When I was a boy, my parents would take me and my brother to Washington, D.C. to visit our grandmother on our summer break. It was always an exciting trip because the nation’s capitol was full of new sites to see and interesting people to interact with. My father was a history teacher and for him, visiting D.C. was equally fulfilling. Together as a family, we would all go to the Smithsonian museums and enjoy everything from dinosaur to space exhibits. Next we would venture out onto the National Mall and view the Washington Monument, the Lincoln Memorial, The United States Capitol building and other attractions.
I remember what a great impression those structures made upon me back then; the awesome height of the Washington Monument obelisk stretching upward into the heavens, the gigantic statue of President Abraham Lincoln looking downward on swarms of tourists, the magnetic glow of the Capitol building in the quiet of the night. We even took a boat ride across the Potomac River to Mount Vernon to visit the home where President George Washington lived. I remember feeling an eerie, cold shutter when the tour guide explained how President George Washington was a slave owner; knowing that I was stepping on the same ground that slaves once walked, lived, toiled from sun up to sun down, and died on.
When I became a teenager, the family trips to D.C. became bitter-sweet. I still enjoyed visiting my grandma and feeling the rush of adrenaline that came with being in a city with so much historical tradition. Yet gone were the over optimistic days of my colorblind youth; days when I truly believed that I could be anything I wanted to be, including President of the United States, if only I worked hard and applied myself. The truth, as it seemed to me at the time of my adolescence, was that the White House belonged to a fraternity of White men, reflected by all the monuments and memorials along the National Mall. There were no statues dedicated to African-Americans on the National Mall, and the thought of an African-American becoming President of the United States at that time was preposterous. My heroes at 15 years old were Malcolm X (El-Hajj Malik El-Shabazz), Dr. Huey P. Newton and Dr. Martin Luther King, Jr. If this was truly a land where we believed that all men were created equal, where were the monuments dedicated to those men who died for the very equality they were supposedly granted in the Declaration of Independence?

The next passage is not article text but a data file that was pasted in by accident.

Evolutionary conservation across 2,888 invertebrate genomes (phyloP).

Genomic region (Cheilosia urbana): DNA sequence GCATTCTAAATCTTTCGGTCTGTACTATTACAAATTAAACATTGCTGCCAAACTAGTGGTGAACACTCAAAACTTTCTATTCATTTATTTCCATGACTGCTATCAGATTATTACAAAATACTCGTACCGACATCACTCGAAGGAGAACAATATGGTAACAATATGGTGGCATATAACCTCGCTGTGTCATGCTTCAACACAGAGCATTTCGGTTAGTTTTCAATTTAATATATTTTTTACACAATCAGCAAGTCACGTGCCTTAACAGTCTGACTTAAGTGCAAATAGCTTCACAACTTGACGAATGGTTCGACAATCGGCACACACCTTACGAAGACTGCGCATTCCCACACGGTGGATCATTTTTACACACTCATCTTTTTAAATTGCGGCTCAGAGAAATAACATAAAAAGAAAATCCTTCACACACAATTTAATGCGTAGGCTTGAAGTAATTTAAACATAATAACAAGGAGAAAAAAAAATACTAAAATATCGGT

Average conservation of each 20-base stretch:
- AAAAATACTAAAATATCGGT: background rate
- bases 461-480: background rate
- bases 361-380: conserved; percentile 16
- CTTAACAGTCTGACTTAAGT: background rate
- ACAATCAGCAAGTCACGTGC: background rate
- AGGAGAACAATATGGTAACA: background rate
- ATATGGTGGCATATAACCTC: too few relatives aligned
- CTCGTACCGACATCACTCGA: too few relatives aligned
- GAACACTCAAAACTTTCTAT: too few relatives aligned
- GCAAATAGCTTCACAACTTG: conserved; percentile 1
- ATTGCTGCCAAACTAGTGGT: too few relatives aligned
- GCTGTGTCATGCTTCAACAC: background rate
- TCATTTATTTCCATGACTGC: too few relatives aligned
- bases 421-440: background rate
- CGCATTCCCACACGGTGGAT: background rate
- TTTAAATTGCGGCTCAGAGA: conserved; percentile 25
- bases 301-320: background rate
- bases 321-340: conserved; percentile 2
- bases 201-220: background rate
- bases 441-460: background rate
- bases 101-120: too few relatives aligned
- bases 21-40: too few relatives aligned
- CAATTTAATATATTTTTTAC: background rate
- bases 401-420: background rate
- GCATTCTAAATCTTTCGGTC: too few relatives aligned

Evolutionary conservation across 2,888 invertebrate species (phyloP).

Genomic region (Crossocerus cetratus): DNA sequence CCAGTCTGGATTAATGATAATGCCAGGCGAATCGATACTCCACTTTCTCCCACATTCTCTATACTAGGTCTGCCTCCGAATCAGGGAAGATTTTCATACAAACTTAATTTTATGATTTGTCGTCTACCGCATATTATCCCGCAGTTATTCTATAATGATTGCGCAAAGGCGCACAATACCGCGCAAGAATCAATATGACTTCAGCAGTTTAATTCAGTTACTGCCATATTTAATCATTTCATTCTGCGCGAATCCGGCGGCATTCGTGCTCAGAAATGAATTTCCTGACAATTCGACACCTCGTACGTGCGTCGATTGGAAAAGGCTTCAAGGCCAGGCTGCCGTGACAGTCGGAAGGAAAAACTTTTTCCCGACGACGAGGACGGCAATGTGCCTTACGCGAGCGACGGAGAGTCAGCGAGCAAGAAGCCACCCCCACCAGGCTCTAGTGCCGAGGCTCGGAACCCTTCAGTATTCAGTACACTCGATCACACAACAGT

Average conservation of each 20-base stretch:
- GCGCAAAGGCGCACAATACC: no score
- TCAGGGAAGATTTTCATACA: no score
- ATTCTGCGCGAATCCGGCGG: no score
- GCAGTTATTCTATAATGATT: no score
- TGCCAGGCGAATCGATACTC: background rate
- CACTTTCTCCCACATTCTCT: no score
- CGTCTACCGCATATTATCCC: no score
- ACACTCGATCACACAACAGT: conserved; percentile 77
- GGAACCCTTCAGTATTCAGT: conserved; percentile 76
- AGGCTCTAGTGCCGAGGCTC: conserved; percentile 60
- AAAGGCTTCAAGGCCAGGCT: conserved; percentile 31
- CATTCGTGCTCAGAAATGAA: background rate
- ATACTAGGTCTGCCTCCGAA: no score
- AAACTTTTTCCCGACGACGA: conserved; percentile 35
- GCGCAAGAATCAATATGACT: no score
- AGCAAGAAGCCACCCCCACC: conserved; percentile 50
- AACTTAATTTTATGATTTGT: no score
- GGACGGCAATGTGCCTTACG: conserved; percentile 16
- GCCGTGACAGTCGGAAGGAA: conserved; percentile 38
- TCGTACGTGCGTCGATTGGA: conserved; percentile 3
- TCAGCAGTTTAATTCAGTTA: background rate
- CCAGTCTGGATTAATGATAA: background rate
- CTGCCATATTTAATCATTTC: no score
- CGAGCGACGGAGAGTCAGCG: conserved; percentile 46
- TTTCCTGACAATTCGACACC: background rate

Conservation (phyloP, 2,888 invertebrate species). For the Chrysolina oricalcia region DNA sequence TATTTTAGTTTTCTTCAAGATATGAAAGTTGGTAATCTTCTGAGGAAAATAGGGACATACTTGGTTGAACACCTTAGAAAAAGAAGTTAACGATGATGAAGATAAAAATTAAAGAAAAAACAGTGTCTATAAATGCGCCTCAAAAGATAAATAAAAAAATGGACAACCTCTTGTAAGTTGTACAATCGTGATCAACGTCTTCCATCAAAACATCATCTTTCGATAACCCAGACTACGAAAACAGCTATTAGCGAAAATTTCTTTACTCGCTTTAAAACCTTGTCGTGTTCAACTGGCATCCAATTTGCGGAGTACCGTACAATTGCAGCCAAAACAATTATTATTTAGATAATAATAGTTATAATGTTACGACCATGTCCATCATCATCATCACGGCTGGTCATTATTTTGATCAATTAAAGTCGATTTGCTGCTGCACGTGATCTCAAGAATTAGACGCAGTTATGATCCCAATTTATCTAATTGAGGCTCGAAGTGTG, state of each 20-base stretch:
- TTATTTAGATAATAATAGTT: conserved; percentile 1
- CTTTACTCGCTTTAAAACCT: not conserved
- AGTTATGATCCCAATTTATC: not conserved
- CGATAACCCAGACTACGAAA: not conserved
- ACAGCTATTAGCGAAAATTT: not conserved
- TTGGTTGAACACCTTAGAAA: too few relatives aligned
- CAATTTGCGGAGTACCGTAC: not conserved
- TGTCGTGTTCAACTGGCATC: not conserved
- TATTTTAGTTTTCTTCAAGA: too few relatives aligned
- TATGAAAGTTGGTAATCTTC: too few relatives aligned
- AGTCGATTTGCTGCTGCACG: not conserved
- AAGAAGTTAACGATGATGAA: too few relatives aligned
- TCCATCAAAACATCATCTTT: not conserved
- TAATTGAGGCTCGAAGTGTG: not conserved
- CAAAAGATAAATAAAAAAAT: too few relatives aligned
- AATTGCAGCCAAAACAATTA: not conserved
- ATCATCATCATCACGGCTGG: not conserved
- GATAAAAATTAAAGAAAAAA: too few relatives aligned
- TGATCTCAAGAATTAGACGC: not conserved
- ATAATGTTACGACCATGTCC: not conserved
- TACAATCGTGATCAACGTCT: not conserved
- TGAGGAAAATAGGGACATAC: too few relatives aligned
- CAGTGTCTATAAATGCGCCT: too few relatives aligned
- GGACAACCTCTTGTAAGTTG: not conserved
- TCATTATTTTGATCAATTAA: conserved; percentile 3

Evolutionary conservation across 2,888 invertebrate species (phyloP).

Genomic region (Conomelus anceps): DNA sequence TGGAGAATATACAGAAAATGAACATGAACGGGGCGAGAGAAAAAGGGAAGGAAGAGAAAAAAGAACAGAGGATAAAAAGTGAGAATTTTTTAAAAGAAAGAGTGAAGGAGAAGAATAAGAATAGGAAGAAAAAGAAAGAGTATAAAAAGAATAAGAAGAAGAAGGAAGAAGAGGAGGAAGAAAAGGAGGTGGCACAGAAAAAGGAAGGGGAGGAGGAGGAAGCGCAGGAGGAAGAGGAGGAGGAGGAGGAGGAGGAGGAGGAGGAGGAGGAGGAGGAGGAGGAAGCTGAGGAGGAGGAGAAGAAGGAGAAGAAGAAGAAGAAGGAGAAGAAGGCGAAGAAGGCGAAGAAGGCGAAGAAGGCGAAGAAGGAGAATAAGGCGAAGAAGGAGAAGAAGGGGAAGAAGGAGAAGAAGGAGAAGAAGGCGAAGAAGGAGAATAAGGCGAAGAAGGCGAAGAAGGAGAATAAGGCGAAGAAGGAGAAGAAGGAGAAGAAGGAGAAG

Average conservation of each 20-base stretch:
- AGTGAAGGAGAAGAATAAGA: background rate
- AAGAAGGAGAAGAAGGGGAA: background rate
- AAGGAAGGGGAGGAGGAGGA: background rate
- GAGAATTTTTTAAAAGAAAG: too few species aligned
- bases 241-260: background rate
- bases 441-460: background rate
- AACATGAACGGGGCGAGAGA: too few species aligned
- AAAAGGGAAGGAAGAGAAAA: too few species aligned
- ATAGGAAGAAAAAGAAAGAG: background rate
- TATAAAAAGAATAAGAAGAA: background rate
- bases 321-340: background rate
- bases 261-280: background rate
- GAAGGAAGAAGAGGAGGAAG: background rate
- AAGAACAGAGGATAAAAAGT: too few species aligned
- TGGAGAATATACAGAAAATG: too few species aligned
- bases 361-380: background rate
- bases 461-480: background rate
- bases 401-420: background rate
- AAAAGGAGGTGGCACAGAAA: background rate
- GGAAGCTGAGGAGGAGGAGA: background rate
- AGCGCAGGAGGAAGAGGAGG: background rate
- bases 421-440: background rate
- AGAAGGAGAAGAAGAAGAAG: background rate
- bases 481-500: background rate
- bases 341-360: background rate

So when I returned to Washington D.C. last week, this time as a 34 year old man, I regained some of the fondness I once held for the majesty that our nation’s capitol projects. Chiefly, this is true because in addition to revisiting the Lincoln Memorial, the Washington Monument, the Capitol building, and the Smithsonian art museums, I was also able to visit the Martin Luther King, Jr. Memorial. Besides its obvious artistic appeal, I found the Martin Luther King Jr. Memorial to be overwhelmingly a powerful statement professing; Yes, we as African-Americans, sons and daughters of slaves, sons and daughters of great African civilizations before slavery, belong. We have contributed to the success of this great nation and we continue to add value beyond measure to the further development of this country. Knowing that I was looking at this awe-inspiring sculpture at a time when President Barack Obama, the nation’s first African-American President, was serving in his first term in the White House, made the experience even more significant. I also left with renewed hope, that one day the National Mall will be even more reflective and inclusive of the diversity which has distinguished us from other countries in the world; perhaps with memorials for Native-Americans, Latino-Americans and other groups who have made lasting contributions to the United States of America.